ORS-1. Credit: Orbital ATK

WASHINGTON — The U.S. Air Force has awarded United Technologies Corp. Aerospace Systems of Danbury, Connecticut, a $13.5 million contract for continued support for a one-of-a-kind tactical surveillance satellite, according to an Oct. 8 notice posted to the Federal Business Opportunities website.

The Operationally Responsive Space (ORS)-1 satellite, which launched in 2011, circles the globe every 90 minutes and provides visible and infrared imagery to U.S. forces operating in the Middle East and Southwest Asia.

The satellite provides “mission support” for various combatant commanders. In 2013, for example, the satellite provided images for U.S. Central Command when a CH-53 helicopter crashed in a remote location.

Under the sole-source contract, which began Sept. 30 and could run through Dec. 31, 2016, if all options are exercised, United Technologies will continue to provide day-to-day operation, support and image processing for the satellite.

The Air Force said it expects this to be the final sustainment contract for ORS-1 as the satellite is expected to reach its end of life in December 2016, the announcement said.

Boeing Defense, Space and Security and the Space Dynamics Laboratory were among the organizations interested in the contract, Air Force documents said.

Air Force Pressured To Request ORS Funding 

U.S. Sen. Martin Heinrich (D-New Mexico) has asked the secretary of the Air Force to ensure the Defense Department’s 2016 budget request — due to Congress in February — includes funding for the ORS enterprise, a rapid-response military space development office the Air Force has tried without success to close for three years running.

In an Oct. 1 letter to Air Force Secretary Deborah Lee James, Heinrich said the quick turnaround the ORS Office has achieved on relatively low-cost satellite projects makes “perfect sense” in an era of constrained budgets.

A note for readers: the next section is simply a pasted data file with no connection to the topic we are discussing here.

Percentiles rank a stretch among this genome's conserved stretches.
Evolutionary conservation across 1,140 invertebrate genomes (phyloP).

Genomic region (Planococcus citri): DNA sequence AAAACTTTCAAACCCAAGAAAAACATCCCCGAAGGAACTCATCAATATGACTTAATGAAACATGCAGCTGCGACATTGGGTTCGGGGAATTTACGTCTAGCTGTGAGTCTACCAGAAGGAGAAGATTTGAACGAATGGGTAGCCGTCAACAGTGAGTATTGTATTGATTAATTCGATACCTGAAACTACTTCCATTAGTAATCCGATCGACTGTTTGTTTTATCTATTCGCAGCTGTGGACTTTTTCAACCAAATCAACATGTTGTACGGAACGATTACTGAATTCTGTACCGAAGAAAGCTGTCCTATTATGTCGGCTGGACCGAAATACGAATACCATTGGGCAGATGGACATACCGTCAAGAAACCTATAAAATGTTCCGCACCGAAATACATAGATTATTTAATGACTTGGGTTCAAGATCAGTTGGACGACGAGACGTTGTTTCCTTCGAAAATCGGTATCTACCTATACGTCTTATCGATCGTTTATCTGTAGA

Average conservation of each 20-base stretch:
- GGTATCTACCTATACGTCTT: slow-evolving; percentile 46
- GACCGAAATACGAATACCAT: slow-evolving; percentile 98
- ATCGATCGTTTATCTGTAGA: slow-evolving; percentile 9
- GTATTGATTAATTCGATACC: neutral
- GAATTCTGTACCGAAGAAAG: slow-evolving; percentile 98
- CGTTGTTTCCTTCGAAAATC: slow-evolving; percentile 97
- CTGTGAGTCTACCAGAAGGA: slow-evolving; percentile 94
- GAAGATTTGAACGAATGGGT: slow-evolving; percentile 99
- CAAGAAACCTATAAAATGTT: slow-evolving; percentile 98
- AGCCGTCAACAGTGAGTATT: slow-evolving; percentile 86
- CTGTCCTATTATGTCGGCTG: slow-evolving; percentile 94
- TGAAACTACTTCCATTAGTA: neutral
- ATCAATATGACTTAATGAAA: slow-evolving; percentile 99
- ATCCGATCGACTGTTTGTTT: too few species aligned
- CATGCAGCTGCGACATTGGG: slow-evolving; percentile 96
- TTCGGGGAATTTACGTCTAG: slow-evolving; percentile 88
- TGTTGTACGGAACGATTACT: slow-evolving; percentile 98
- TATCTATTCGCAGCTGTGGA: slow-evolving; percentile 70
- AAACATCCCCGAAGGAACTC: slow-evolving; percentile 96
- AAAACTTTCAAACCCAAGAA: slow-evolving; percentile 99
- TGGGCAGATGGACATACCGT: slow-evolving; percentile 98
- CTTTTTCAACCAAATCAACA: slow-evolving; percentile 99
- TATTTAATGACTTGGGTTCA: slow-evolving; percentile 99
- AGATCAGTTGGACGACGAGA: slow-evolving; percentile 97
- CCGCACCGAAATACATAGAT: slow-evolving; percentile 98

“Given that the Air Force now embraces ORS concepts and announced it will maintain both the office and the mission, it is critical that funding for ORS be included in the fiscal year 2016 Air Force budget request,” the letter said. “An official budget request will reflect the Air Force’s support for continued operations of the office and reinforce the Department of Defense’s entity dedicated to responsive space capabilities.”

The ORS Office, established at Kirtland Air Force Base, New Mexico, in 2007 to quickly develop low-cost space capabilities in response to emerging military needs, has experienced a near-continuous budget struggle in recent years. The U.S. Air Force has been seeking to close the office and fold its activities into its main space procurement shop in Los Angeles, only to be stymied by Congress.

The Air Force again zeroed out the budget for the ORS Office when the service sent its 2015 budget request to Congress earlier this year; lawmakers supportive of the program tucked between $20 million and $30 million into defense spending measures that have since been shelved until after next month’s congressional elections. The Air Force, like the rest of the federal government, has been operating since the new fiscal year started Oct. 1 under a stopgap measure that holds spending to 2014 levels until December.

The ORS Office, meanwhile, is working on several space programs for the Air Force including ORS-2, a satellite that would carry a radar sensor for ground reconnaissance; ORS-4, an experimental low-cost launch system for small satellites expected to launch in January; and ORS-5, a technology pathfinder for a follow-on to the current Space Based Space Surveillance satellite.

The Air Force recently asked Congress for permission to redirect $25 million in 2014 funds to help pay for the ORS-5 launch.

The Air Force will also need 2016 funding for ORS-5, which tentatively is slated for a 2017 launch.

Heinrich has been a vocal advocate for the ORS Office, wielding his clout in 2013 to block James from becoming Air Force secretary until the service pledged to keep the Kirtland office open through at least the remainder of 2014. The Air Force agreed, Heinrich removed his hold and James was confirmed.

Mike Gruss covers military space issues, including the U.S. Air Force and Missile Defense Agency, for SpaceNews. He is a graduate of Miami University in Oxford, Ohio.